Jon Lester on Cubs’ 2018 focus: ‘It’s good sometimes to get your butt kicked’

MESA, Ariz. — On a day the last man on the bench raised the stakes in his prank battle with the front office, the Cubs shrugged off Javy Baez’s hamstring cramp as a minor issue, Kyle Schwarber hit another home run and opening-day starter Jon Lester pitched like he could start a playoff opener in five days.

Just another Friday in Mesa, or what most Cubs seem to consider the happiest place on earth.

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Happy? Tommy La Stella, who has been alternately parking in the assigned spots of team president Theo Epstein and general manager Jed Hoyer for the last week or so, took up both spots Friday morning, when he rented a full-scale kids’ bounce house and had it inflated over the adjoining spots.

The happiest place on earth? Look what showed up in Theo's and Jed's parking spots Friday morning.

“I’m trying to do a nice thing for the kids,” said a smirking La Stella, who has no children of his own.

Several kids of players and team staff — including Hoyer’s son — made the most of the instant playground.

“I love it,” manager Joe Maddon said. “I’m certain it’s there for the family and kids. Although Tommy may be into that kind of thing. And he easily fits in there.”

More laughter in the sea of joy that has been a Cubs camp with nary a hiccup, their roster set from Day 1, their high expectations fed daily by energy and practices that many say remind them of 2016.

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What could possibly stop this team this year?

“No,” said Lester, a three-time World Series champion. “You don’t go there, no.

“It’s too long of a season. I’ve been part of teams that were supposed to win the World Series before we even took the field and didn’t make the playoffs.”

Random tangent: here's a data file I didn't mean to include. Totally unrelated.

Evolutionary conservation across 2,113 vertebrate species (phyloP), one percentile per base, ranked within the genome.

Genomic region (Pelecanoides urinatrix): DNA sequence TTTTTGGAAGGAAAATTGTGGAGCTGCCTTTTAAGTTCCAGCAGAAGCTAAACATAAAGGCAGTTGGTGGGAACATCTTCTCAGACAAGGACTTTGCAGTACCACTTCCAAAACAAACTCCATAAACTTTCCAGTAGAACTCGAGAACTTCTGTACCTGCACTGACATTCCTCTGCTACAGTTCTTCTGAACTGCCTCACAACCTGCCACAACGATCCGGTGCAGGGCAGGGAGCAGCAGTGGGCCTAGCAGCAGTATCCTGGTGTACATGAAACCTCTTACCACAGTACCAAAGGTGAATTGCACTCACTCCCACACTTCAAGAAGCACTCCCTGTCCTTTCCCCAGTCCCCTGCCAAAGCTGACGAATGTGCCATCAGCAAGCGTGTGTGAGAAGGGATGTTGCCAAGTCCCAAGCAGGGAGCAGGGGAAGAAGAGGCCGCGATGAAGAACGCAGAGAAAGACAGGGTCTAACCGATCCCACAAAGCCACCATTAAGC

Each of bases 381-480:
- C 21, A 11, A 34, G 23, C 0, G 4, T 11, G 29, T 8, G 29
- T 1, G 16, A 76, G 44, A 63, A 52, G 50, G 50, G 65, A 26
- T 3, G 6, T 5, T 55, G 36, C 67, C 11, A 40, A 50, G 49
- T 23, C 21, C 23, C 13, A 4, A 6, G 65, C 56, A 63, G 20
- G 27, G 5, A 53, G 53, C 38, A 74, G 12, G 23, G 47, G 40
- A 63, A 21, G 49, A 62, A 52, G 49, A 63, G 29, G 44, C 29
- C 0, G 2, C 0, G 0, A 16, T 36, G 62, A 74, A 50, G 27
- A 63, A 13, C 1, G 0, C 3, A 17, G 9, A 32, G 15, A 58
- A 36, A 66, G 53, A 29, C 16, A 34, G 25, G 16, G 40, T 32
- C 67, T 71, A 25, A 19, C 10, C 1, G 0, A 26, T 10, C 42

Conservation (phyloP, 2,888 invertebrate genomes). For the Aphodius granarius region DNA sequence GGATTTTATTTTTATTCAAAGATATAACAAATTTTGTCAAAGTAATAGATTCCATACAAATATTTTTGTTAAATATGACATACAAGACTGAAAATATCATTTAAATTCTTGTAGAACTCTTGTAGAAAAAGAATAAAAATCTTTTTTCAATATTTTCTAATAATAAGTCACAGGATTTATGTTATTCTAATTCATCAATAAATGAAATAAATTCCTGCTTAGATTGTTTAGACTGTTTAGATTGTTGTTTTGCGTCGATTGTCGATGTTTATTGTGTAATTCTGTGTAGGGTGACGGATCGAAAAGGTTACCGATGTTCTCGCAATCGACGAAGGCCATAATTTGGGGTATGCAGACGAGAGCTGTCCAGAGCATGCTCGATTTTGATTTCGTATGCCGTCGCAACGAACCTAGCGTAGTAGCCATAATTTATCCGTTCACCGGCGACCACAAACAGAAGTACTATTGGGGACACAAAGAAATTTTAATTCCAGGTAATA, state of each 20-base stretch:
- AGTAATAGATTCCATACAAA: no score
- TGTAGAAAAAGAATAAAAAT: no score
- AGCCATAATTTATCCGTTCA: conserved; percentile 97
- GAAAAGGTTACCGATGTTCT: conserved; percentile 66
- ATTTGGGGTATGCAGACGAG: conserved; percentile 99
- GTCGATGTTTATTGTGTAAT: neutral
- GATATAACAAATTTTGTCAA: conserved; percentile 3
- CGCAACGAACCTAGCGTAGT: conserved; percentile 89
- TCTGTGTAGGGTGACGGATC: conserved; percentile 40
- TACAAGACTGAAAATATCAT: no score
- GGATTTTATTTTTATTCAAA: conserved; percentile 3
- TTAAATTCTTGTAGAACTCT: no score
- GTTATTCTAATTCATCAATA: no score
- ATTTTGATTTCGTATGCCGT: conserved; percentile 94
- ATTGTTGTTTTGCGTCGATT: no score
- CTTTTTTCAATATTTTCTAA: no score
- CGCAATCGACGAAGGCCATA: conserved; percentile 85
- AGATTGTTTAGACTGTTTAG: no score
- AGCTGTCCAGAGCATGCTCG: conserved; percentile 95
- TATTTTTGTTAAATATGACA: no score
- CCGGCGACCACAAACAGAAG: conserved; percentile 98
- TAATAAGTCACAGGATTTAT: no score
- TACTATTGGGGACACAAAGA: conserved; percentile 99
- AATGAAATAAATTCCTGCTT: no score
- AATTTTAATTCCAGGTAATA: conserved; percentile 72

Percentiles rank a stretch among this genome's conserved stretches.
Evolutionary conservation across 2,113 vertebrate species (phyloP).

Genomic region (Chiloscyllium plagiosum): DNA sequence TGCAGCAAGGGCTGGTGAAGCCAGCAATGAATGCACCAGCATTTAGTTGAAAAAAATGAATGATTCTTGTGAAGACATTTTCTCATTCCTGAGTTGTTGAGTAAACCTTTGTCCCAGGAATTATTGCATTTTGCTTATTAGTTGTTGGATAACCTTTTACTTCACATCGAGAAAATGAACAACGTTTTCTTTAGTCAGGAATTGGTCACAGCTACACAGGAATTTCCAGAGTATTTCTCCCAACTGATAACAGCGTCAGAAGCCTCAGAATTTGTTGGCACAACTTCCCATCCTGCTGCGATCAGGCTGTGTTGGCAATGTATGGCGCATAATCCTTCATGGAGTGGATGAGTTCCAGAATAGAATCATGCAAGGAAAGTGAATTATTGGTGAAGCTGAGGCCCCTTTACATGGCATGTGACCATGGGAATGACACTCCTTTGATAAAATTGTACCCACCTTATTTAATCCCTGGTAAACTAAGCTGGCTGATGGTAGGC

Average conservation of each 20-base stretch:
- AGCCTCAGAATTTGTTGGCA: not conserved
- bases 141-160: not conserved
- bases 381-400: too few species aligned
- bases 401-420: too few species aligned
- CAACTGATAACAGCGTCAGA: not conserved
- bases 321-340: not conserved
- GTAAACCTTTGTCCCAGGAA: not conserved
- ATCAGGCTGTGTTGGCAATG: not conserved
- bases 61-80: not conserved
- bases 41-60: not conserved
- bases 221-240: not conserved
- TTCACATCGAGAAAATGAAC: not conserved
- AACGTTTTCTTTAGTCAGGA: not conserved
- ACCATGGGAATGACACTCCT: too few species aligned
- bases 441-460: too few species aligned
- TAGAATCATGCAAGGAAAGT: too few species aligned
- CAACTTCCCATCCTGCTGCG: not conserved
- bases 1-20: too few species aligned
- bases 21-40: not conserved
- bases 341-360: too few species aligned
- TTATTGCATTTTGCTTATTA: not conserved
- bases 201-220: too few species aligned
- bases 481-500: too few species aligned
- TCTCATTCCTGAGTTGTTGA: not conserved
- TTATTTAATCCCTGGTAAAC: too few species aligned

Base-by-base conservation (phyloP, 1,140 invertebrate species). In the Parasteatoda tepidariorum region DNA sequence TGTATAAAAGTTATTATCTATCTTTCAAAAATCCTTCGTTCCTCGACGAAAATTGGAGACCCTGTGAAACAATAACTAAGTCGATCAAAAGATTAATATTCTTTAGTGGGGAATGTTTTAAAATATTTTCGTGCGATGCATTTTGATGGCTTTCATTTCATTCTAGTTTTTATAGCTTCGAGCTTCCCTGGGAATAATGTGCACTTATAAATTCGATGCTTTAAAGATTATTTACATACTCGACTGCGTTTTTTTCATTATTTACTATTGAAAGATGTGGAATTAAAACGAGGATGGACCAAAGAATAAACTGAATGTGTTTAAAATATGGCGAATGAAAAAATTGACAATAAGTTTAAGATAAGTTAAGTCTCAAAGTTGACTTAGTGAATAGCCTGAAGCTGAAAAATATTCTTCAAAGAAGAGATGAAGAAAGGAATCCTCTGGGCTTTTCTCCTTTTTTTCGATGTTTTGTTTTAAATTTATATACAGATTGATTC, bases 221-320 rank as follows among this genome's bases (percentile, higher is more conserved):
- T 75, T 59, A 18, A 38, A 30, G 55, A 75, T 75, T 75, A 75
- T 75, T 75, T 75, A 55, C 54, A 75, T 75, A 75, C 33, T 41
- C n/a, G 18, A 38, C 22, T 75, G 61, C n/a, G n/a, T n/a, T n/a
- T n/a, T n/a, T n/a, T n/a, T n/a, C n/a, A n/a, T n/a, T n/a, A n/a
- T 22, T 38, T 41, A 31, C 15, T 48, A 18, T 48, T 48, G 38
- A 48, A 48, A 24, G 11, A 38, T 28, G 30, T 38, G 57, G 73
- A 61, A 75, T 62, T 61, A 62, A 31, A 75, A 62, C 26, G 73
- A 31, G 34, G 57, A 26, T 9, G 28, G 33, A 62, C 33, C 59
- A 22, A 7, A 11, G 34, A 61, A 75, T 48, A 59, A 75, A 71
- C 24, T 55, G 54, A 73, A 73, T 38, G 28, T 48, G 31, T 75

Nobody has to tell the 12-year veteran how cruel a 162-game season can be to bodies, minds and expectations.

Even more significant, he doesn’t think anybody has to tell it to the Cubs’ young core players as they head into a fourth season together. Not after they responded to the ’16 title by sleepwalking to a bad first half and eventually falling short in the postseason.

“It was guys going through that for the first time and not knowing how to deal with it,” Lester said. “We were feeling good about ourselves. We just broke a 108-year-old curse. I’m sure when we all came into camp, there was that feeling of, ‘Well, we’ll just show up and do it again.’

“I don’t know if that’s true or how you want to word it. But I think it’s good sometimes to get your butt kicked and get knocked down, especially after you’ve tasted success.

“I think we’re in a good place.”

NOTE: After feeling tightness in his left hamstring Thursday and leaving the game, second baseman Javy Baez still had some soreness Friday morning. “It’s still bothering him a bit, so we’re still trying to figure out what we’ve got going on,” said Maddon, who said Baez “probably” wouldn’t make his next scheduled start Saturday.

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